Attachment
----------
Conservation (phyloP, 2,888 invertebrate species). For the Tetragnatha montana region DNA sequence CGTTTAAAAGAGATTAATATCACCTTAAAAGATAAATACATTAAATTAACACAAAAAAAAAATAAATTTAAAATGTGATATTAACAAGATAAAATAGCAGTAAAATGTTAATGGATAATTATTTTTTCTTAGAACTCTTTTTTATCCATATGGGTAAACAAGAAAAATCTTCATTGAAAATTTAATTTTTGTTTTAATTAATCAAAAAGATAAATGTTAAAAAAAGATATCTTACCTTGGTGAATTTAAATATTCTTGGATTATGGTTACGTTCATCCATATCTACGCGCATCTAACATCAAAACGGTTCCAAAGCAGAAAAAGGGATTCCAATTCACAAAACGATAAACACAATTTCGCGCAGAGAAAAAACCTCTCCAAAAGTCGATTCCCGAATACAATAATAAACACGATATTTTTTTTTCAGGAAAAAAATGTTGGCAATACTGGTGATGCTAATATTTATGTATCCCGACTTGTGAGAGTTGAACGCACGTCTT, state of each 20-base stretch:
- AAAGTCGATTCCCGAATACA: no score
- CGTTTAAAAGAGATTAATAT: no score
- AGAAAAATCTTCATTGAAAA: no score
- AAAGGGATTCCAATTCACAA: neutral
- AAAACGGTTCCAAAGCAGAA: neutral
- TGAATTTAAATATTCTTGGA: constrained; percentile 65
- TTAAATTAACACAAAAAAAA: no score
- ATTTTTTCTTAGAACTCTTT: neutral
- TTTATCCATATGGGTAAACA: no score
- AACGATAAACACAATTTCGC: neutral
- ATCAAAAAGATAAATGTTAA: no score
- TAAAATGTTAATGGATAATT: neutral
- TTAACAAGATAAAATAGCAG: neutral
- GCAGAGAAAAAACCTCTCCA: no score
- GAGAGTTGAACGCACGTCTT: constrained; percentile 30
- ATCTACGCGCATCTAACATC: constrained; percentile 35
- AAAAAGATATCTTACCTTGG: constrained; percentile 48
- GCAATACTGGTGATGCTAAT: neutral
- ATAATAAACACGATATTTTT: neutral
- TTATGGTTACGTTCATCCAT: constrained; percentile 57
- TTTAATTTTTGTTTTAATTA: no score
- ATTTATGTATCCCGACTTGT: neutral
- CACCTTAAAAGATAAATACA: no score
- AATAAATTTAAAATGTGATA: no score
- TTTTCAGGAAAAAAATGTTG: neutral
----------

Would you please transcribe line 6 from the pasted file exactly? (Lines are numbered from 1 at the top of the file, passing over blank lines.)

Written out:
- AAAACGGTTCCAAAGCAGAA: neutral